Dictionary of National Biography, 1885-1900/Payne, Peter (1763-1843)

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PAYNE, Sir PETER (1763–1843), third baronet de jure, of Blunham House, Bedfordshire, born in February 1763, was third son of Sir Gillies Payne, second baronet, of Tempsford, Bedfordshire. His grandfather Sir Charles (d. 1746) had inherited from his wife large property in St. Christopher's, West Indies, and had been created a baronet on 31 Oct. 1737.

Sir Gillies Payne (d. 1801) was high sheriff of Bedfordshire in 1771. He formed in his youth a connection with Maria Keeling, daughter of a farmer at Potton, Bedfordshire, but delayed marriage with her until the death of his mother in 1761. Peter was the first child born subsequently. Nevertheless on the death of his father in 1801 he allowed his elder brother, John, to succeed to the title; and, when John died two years later, acted as guardian to his young children. It was not until 1828 that Sir Peter, having vainly offered to submit his claims and those of his brother's heir to a court of arbitration, was induced to allow the matter to be raised incidentally in the chancery suit Glascott v. Bridges. In the course of the trial Sir John's widow made affidavit that she and her sister had burned the marriage-certificate of Sir Gillies; but evidence brought forward convinced the court of its existence, and Sir Peter was declared the eldest son born in wedlock. This decision was however reversed by the lord chancellor in January 1829, and an issue was directed to be tried as to the legitimacy of John and Peter Payne. The question never again came before the courts; but during his lifetime Sir Peter's claim to the baronetcy was acknowledged. He refused, however, to register himself as a baronet.

Peter was educated at Hackney and at Queens' College, Cambridge, where he graduated B.A. in 1784 and M.A. in 1787. A handsome youth, though delicate, he took an active part in field sports, was a captain in the Bedfordshire militia, and was a deputy-lieutenant for the county for upwards of half a century. In politics he was a strong whig, and he exerted much political influence in the Midlands.

In 1810 he published two pamphlets, entitled respectively ‘England the Cause of Europe's Subjugation, addressed to the British Parliament,’ and ‘The Character and Conduct of British Ministers in War and Negotiation illustrated by Facts.’ In 1812 he attacked Pitt and attempted to convict Wilberforce of inconsistency in ‘Mr. Pitt the grand Political Delinquent; with a Dedication to the Solemnisers of his Birthday, and an Address to Wm. Wilberforce, Esq., M.P.’ In the same year he issued at Birmingham, under the pseudonym ‘Philagathos,’ ‘Seven Short and Plain Letters to the Inhabitants of Birmingham on the Leading Points connected with the Orders in Council.’

Payne was intimate with Major John Cartwright [q. v.], for whom he acted as bail when Cartwright was charged with sedition in August 1819 (Cartwright, Life of Major Cartwright, ii. 169, 175–6). Among other friends were Sir Herbert Taylor and Dr. Parr. With the latter he had much familiar correspondence, which became the property of his youngest daughter, Mrs. Elsdon Everard.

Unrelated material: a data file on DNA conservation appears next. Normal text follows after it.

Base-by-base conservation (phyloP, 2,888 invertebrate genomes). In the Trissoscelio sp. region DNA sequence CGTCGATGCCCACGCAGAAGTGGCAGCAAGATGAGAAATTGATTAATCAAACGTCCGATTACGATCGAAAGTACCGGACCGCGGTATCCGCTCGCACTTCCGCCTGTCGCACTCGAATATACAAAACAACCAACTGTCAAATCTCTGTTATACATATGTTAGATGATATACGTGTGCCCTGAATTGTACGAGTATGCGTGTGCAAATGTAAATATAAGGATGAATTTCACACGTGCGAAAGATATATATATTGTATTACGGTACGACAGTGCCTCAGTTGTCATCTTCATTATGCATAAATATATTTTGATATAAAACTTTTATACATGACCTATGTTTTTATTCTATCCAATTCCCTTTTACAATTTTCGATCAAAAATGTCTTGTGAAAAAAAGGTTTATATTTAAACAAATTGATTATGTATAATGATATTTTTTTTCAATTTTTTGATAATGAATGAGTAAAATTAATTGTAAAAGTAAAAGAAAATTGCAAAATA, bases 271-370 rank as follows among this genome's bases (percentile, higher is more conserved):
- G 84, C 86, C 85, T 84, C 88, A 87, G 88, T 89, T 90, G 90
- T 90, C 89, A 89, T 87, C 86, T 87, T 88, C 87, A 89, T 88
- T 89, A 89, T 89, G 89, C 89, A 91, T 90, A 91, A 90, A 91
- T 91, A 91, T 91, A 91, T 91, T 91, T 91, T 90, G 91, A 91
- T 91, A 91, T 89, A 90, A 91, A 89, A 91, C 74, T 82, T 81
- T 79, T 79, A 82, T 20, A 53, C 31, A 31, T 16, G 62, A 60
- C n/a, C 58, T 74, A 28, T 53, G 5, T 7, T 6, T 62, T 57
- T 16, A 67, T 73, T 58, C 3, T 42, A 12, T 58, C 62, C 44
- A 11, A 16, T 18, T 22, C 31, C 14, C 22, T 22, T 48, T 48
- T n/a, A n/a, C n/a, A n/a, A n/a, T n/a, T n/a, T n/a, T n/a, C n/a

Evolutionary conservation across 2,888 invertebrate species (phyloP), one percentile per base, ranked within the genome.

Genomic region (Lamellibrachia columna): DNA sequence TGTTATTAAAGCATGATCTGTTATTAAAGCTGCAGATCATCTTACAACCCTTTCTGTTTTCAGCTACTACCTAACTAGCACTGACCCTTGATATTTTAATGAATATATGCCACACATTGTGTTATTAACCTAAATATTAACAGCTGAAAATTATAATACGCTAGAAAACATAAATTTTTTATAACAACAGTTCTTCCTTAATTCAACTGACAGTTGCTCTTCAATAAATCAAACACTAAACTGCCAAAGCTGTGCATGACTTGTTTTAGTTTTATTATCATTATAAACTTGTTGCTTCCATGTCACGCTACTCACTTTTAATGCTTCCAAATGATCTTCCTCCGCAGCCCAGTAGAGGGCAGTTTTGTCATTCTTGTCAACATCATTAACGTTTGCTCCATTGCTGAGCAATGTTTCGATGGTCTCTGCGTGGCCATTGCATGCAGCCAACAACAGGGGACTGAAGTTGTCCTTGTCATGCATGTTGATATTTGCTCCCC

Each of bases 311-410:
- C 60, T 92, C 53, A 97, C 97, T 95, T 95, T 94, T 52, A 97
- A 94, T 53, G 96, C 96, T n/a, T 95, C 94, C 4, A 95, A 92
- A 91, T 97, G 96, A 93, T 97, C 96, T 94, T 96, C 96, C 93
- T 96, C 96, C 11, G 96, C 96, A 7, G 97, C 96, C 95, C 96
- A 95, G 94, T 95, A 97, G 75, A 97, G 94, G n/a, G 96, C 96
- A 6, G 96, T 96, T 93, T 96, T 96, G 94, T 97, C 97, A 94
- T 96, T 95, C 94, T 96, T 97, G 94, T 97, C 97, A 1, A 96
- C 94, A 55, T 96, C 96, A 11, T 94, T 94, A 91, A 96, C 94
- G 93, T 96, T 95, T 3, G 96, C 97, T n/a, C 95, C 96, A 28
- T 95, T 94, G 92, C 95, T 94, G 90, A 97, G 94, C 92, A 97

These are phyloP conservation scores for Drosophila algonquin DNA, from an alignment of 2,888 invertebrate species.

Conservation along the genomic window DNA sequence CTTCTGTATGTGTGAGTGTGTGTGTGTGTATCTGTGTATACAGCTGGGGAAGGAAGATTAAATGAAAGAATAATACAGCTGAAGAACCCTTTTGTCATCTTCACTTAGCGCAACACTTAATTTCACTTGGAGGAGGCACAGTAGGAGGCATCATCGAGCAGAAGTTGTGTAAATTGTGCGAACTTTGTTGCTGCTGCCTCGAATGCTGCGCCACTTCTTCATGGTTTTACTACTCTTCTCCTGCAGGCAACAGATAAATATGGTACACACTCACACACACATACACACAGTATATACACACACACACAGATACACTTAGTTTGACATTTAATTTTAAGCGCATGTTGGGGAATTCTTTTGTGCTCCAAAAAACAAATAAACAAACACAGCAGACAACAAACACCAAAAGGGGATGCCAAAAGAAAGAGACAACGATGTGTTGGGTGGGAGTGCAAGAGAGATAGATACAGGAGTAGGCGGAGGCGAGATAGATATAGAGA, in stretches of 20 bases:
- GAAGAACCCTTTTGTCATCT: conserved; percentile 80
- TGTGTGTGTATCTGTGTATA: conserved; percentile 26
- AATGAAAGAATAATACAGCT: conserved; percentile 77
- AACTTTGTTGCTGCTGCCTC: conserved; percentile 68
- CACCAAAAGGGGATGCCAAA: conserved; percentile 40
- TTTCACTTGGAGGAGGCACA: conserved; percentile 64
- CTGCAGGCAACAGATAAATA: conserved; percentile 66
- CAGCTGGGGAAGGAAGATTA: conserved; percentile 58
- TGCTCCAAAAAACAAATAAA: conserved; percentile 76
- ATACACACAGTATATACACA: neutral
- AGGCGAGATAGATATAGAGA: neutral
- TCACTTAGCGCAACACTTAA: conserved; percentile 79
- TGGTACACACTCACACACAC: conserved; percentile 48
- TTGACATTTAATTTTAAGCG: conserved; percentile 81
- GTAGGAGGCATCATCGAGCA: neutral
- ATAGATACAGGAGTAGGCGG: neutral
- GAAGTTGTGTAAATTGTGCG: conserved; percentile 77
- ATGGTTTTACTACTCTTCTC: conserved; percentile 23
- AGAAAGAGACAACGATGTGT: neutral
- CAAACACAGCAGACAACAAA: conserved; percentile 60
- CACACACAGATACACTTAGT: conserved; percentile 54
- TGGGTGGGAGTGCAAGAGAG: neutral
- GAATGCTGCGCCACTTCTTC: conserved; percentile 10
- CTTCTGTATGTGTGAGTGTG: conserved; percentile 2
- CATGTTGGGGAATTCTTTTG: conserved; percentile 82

In 1819 he published at Birmingham a ‘Letter to Lord Erskine in Defence of the Whigs.’ On 5 May 1831 he was returned, with the Marquis of Tavistock, as a whig member for Bedfordshire, but retired at the dissolution in December 1832. He printed at Bedford in 1832 a pamphlet advocating repeal of the corn laws. He was also a strong opponent of the slave trade, and an advocate of higher education of women. In favour of the latter cause he wrote a pamphlet, which was printed at Birmingham and London in 1811, under the title ‘Trial between the Governess of a Ladies' Boarding School and the Mother of a Pupil committed to her Charge.’ He died at Blunham House, Bedfordshire, on 23 Jan. 1843.

Payne married, in August 1789, Elizabeth Sarah, only daughter of Samuel Steward, esq., of Stourton Castle, Staffordshire. She died on 12 April 1832, having had two sons and four daughters.

The eldest son, Sir Charles Gillies, called fourth baronet (1796–1870), graduated B.A. 1815 and M.A. 1818 from Merton College, Oxford, and joined the Middle Temple. He left a son, Sir Salusbury Gillies Payne (1829–1893), who, born in the West Indies, was educated at Rugby and Brasenose College, Oxford (B.A. in 1852), was called to the bar at the Middle Temple in 1857, and was chosen high sheriff of Bedfordshire in 1875, but did not serve. Sir Salusbury married Catherine, third daughter of Robert Chadwick of High Bank, Manchester. His son, Charles Robert Salusbury (b. 1859), retired lieutenant in the navy, claimed to succeed to the baronetcy in 1893. In 1863 the Rev. Coventry Payne, grandson of Sir John, the titular third baronet, raised the claims of the elder branch of the family in a pamphlet, which was replied to by Sir Charles Gillies Payne. Sir Bernard Burke, after giving particulars of the separate claims in the editions of his ‘Peerage and Baronetage’ between 1868 and 1878, thenceforth ignored the title. Foster's ‘Baronetage’ of 1882 relegates it to the Appendix ‘Chaos.’

[Lodge's Genealogy of the Peerage and Baronetage and Peerage (1893); Walford's County Families; Stockdale's Peerage and Baronetage for 1831; Ann. Reg. 1843, Append. to Chron. p. 231; O'Byrne's Represent. Hist. of Great Britain and Ireland, p. 43; Alumni Oxon.; Grad. Cant.; Ret. Memb. Parl.; The Journal of Emily Shore (1891); information kindly supplied by Miss C. L. Johnstone, who has had access to numerous family papers.]

G. Le G. N.